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Rosa Parks, In Her Own Words: The Woman Who Challenged Segregation and Changed the World

Our American Stories / Lee Habeeb
The Truth Network Radio
April 15, 2024 3:00 am

Rosa Parks, In Her Own Words: The Woman Who Challenged Segregation and Changed the World

Our American Stories / Lee Habeeb

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April 15, 2024 3:00 am

On this episode of Our American Stories, the story of the woman who said "no" to giving up her seat on a segregated Alabama bus is widely known. But here to tell the raw, real story is Rosa Parks herself.

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See terms and conditions 18 plus. This is Lee Habib and this is Our American Stories, the show where America is the star and the American people. Up next, the story of the American woman most well known for challenging segregation and on in the South. Here's Felicia Bell to tell the story. She's the director of the Rosa Parks Museum.

You'll also be hearing from Rosa Parks herself. Segregation was was an intense, rigid system of separating blacks and whites and I mean down to the cemeteries, down to the pages in the phone books were separated by black people and white people. So everything, every aspect of life, even in entrances to buildings, colored entrances were smaller doorways or lower steps, separate water fountains, separate facilities for everything. Every aspect of life was meant to keep black folks suppressed and oppressed. So the effects of segregation on Mr. and Mrs.

Parks was one that they witnessed among their friends. They saw how, for instance, she was not the first woman, black woman to be arrested. They saw other women in the community being harassed by these bus drivers. They saw, you know, the effects of children being harassed was just before her arrest was the Brown decision so desegregating public schools which did not immediately take place.

I left work on my way home December 1, 1955, about six o'clock in the afternoon. I boarded the bus downtown in Montgomery on Coates Square. As the bus proceeded out of town on the third stop, the white passengers had filled the front of the bus. When I got on the bus, the rear was filled with colored passengers and they were beginning to stand. The seat I occupied was the first of the seats where the Negro passengers take on this route.

The driver noted that the front of the bus was filled with white passengers and there would be two or three men standing. He looked back and asked that the seat where I had taken, along with three other persons, one in the seat with me and two across the aisle, was seated. He demanded the seat that we were occupying. The other passengers very reluctantly gave up their seats but I refused to do so. I want to make very certain that it is understood that I had not taken a seat in the white section as has been reported in many cases. The seat where I occupied, we were in the custom of taking this seat on the way home, even though at times on this same bus route, we occupied the same seat with white standing if their space had been taken up, the seats had been taken up. I was very much surprised that the driver at this point demanded that I remove myself from the seat. These bus drivers have policing powers, so they have firearms.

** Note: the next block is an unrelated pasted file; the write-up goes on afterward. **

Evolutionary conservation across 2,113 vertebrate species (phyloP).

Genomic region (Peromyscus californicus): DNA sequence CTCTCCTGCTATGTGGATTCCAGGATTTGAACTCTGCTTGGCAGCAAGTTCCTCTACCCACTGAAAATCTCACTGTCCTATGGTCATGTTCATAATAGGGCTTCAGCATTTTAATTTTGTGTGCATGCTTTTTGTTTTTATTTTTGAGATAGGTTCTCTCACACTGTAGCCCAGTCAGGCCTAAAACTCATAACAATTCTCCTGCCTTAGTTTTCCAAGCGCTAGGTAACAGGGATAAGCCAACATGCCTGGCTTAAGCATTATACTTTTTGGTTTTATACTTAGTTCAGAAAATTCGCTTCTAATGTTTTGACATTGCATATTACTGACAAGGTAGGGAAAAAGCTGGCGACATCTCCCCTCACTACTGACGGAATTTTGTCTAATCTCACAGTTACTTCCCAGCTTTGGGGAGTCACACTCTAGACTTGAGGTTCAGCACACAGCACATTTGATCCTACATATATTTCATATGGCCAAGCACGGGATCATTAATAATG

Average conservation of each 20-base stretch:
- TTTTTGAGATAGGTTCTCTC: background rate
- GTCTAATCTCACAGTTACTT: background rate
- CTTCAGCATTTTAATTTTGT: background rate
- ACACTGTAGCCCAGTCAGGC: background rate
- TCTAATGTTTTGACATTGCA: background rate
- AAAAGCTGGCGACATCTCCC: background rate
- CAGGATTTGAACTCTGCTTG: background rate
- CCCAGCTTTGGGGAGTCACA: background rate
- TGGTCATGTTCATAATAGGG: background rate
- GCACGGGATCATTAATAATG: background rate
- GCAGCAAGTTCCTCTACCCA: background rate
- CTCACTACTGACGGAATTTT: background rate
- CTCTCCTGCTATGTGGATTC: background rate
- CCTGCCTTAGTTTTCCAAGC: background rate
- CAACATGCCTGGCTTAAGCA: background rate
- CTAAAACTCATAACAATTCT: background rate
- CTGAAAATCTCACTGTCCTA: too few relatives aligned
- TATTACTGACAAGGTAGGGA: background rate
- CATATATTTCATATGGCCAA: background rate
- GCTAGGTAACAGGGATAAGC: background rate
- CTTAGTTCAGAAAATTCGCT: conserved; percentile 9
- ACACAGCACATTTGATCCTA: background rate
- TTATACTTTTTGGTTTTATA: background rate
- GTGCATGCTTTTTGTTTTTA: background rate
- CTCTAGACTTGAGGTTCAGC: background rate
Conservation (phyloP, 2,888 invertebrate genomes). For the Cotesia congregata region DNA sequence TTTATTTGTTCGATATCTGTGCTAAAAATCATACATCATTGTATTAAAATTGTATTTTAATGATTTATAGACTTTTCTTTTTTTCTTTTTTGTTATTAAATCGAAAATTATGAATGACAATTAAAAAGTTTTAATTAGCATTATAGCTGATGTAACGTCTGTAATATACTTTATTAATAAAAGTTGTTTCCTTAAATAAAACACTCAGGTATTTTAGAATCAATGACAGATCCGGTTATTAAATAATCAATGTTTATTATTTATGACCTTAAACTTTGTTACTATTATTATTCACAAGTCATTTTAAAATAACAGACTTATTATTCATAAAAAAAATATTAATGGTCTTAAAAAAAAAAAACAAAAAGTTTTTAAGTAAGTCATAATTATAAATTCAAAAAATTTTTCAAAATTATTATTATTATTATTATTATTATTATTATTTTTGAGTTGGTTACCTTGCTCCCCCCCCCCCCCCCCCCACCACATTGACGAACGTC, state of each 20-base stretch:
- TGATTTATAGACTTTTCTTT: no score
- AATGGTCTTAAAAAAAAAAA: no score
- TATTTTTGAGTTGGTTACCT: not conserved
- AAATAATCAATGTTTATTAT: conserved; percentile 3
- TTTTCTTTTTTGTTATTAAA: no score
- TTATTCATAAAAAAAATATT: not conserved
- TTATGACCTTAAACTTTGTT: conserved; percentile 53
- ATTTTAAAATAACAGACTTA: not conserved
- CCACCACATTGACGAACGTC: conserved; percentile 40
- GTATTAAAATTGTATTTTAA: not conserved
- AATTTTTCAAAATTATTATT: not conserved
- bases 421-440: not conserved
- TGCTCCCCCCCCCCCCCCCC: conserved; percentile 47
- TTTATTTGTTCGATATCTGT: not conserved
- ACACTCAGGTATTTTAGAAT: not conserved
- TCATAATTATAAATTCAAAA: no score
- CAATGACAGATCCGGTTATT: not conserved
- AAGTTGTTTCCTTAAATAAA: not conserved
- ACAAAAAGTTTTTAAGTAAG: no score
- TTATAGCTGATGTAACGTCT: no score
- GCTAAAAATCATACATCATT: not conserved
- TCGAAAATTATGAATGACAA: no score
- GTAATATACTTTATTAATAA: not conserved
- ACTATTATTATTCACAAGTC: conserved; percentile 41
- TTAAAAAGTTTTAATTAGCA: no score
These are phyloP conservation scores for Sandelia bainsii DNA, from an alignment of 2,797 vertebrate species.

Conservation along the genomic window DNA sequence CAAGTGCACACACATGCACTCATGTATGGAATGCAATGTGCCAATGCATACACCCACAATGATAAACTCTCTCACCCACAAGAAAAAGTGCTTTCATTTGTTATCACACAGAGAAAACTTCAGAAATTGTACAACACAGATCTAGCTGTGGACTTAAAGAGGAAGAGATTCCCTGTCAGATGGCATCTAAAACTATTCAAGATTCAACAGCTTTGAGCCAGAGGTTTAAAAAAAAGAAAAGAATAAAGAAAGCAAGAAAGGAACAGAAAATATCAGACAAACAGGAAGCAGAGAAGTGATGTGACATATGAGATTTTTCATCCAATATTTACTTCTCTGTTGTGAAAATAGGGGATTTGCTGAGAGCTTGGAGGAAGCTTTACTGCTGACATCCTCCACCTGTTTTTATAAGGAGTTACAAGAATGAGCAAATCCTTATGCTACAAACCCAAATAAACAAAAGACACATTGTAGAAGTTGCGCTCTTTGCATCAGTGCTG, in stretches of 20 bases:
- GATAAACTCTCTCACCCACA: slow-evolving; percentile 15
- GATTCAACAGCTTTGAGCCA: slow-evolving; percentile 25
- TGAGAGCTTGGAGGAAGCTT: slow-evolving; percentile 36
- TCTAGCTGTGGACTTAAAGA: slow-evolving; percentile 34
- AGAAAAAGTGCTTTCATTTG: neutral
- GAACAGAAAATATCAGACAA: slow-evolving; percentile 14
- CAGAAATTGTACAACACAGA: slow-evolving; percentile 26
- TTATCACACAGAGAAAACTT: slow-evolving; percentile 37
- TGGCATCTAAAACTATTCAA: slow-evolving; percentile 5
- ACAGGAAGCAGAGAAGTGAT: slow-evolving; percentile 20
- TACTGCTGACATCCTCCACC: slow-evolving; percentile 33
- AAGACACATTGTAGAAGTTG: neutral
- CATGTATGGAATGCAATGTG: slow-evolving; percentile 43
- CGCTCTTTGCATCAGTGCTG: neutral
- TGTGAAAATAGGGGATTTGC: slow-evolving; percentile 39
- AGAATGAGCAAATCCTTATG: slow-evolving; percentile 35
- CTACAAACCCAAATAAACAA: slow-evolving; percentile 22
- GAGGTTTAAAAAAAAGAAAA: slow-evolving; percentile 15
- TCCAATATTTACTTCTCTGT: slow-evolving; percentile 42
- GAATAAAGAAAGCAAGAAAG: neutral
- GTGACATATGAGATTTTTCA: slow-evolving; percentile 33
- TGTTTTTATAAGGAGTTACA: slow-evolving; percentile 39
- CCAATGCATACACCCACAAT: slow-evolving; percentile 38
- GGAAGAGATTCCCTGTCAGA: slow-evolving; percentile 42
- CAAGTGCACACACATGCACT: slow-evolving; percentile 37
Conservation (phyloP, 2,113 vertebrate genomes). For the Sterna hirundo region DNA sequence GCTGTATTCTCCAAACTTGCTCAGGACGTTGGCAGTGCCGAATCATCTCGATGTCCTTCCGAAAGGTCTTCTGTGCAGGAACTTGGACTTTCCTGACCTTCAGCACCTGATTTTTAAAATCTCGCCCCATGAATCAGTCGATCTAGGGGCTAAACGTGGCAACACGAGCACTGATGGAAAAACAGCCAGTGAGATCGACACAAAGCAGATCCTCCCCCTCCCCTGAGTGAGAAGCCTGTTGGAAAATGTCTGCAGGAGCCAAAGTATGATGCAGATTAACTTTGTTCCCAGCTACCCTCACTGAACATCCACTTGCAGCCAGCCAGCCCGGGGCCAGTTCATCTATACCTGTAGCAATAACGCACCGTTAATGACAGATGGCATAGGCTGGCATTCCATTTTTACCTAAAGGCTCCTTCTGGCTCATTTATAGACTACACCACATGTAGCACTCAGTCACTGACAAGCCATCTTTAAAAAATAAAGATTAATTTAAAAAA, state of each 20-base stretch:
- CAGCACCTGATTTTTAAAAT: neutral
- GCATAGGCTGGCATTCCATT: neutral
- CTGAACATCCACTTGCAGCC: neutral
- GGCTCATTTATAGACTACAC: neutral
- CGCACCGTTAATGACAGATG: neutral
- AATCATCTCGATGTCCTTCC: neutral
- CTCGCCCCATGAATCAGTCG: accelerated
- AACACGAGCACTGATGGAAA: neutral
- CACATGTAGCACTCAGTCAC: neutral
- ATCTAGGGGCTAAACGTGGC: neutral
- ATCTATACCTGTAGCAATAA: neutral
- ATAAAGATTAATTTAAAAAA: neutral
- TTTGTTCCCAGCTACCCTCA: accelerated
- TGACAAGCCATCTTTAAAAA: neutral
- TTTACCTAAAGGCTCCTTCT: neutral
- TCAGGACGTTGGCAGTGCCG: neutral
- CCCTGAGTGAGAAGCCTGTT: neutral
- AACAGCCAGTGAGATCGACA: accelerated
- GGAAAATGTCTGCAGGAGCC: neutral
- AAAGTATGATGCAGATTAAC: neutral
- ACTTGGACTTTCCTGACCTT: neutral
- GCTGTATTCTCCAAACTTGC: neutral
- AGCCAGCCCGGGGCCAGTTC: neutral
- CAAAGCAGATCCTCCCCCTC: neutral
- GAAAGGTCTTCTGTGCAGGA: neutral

Sometimes these firearms actually went off on buses and they have policing power to have you arrested. So when he asked her to give up her seat, he was actually in the wrong because she was seated legally. That was a decision Mr. Blake made on his own to make her get out of her seat because she was not seated illegally. Six months or so prior to this moment, Mrs. Parks was at the Highlander Folk School in Tennessee and there was where she trained on civil disobedience and peaceful protest. They held integrated workshops and this was her first time in a classroom setting with white people and she quite enjoyed it. Maybe intimidated a little bit at first, but then she really enjoyed the sessions and that's where they trained and learned about how to resist segregation and unjust laws peacefully. So she was already trained in that. So when the driver told her to get out of her seat, she just simply said no. That was part of the training, to always assert yourself clearly and in simple terms. And then the driver said, if you don't get out of your seat, something to the effect, I'll have you arrested. And then she just said, you may do that. Which he did and when they came, they placed me under arrest and I was born, bailed out shortly after the arrest and the trial was held December 5th on the next Monday and the protest began from that day. I don't know why I wasn't, but I didn't feel afraid.

I had decided that I would have to know once and for all what rights I had as a human being and a citizen, even in Montgomery, Alabama. One misconception is that Mrs. Parks was tired when she got off of work and that's why she didn't give up her seat. She was not. She didn't not give up her seat because she was tired. She didn't give up her seat because she was resisting segregation.

And so when we say her feet were tired, it diminishes all it just erases all of that. And you've been listening to Felicia Bell, director of the Rosa Parks Museum and Rosa Parks herself, tell her story. I had to know once and for all what rights I had as a human being, even in Montgomery, Alabama. Rosa Parks said that's why she did what she did. She wasn't tired.

She was sick and tired. When we come back, more of Rosa Parks' story here on Our American Stories. Here at Our American Stories, we bring you inspiring stories of history, sports, business, faith and love. Stories from a great and beautiful country that need to be told.

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See website for details. And we return to our American stories and to Felicia Bell, director of the Rosa Parks Museum. And we're picking up with Rosa Parks herself. I hadn't thought that I would be the person to do this.